Saturday, June 08, 2013

Union government writes to Gujarat governor, other governors to safeguard tribals from illegal mining

By Ashok Shrimali*
The Union government has finally recognized that the scheduled V areas, where forest dwellers live, should be handled with utmost care, instead of allowing industrial and mining activities which may infringe upon the tribals' rights. A strongly worded letter by Union tribal affairs minister Kishore Chandra Deo to Gujarat governor Dr Kamala says that it is “a main challenge that is staring at us today” with “explosive situations prevailing in the Schedule V areas of our country”. He has also forwarded the letter to all governors, telling them that they should constitutionally safeguard the tribals' rights over the natural resources where they live.
“These areas are inhabited largely by people belonging to the scheduled tribe communities, forest dwellers and other marginalized and deprived sections of our society. It is, therefore, not a matter of co-incidence that we are today faced with a situation that is threatening to strike at the very roots of the basic structure of our polity, a fact that has even been mentioned by the Prime Minister on more than one occasion”, the letter reads.
Warning that the Maoist menace may only exacerbate in case the tribals' issues are not handled with care, he said, “The movements of Left-wing extremism have been fueled and propelled in the heartland over the last two decades.” He cites the Surpeme Court judgments to say that “the root cause of this situation is the result of continuous exploitation, oppression, deprivation, neglect and indifference for decades and that “Naxalism was an oversight of constitutional provocations relating to administration of scheduled areas and tribes of the country.”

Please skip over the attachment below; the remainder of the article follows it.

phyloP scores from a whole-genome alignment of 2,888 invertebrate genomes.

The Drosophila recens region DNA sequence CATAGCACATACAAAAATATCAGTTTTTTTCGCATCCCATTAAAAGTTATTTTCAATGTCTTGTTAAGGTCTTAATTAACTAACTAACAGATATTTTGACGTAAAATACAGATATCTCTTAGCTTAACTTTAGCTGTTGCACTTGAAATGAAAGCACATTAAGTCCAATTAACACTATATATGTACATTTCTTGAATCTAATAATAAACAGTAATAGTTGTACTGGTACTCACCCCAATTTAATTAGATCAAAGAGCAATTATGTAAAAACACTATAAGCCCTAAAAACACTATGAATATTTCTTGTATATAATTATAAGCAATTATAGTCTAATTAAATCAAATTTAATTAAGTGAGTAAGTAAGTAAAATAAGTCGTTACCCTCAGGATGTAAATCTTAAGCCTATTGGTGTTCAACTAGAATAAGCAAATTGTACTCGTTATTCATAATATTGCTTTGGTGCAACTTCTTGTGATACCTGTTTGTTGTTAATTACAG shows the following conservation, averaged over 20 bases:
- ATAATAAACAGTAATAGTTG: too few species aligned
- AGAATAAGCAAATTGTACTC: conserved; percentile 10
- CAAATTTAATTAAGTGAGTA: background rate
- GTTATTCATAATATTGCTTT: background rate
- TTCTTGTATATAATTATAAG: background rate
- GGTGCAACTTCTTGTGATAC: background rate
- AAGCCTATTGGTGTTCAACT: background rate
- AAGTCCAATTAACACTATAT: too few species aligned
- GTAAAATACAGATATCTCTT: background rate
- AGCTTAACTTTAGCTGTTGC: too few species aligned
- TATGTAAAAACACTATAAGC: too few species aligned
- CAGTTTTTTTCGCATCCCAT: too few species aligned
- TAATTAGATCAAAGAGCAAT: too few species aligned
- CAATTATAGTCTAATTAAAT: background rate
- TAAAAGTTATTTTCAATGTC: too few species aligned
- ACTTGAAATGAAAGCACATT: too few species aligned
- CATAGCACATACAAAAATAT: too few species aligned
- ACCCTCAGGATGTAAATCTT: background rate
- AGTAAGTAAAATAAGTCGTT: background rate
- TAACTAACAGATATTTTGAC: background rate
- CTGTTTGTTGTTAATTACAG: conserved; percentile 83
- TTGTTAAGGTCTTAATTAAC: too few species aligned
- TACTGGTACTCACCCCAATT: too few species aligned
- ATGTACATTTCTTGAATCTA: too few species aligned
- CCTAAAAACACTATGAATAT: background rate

The letter states, “Denudation of forests on a massive scale by the timber lobbies and diversion of forest land for industrial purposes along with indiscriminate mining activities and the inundation of large forest tracts, have deprived the local inhabitants of all their preexisting rights over their sustainable sources of livelihood. People who were living in in such areas in different parts of the country have been rendered homeless and lamentably hundreds of children have been orphaned.”
The letter regrets insensitivity to the plight and problems of this entire population, saying it is emerging as “the greatest challenge that the nation ls facing at present”, pointing out that “schedule V areas are very sensitive regions. The occasion for my addressing this letter emanates from the situations in several sensitive areas which have assumed alarming proportions.”
It adds, “Governance has come to a standstill by upsurge of extremist activities. The crucial fact which needs to be underscored and which forms the root cause of disturbance in Schedule V Areas is the yawning gap as far as development and provision of basic needs of the people, such as provision of potable drinking water, communication facilities, education and health needs in most of the regions located in schedule V areas”.
The combination of “these various factors which also pertain to land related issues have solely led to a stage where governance has been very badly affected in these parts. All this has added to the woes of the people. In some parts of the schedule V areas there has been no governance at all. The resultant adverse impact has been the kind of parallel governance, which of course tends to strike at the very root of our democratic polity”, the letter states.
Especially pointing towards the menace of mining, the letter says, “The prospects of mining which has become a threat to the inhabitants of the schedule V areas for various reasons such as dislocation of the tribals/ forest dwellers/ ecological imbalances aid also law and order problem emerging from among the affected people in schedule V areas.”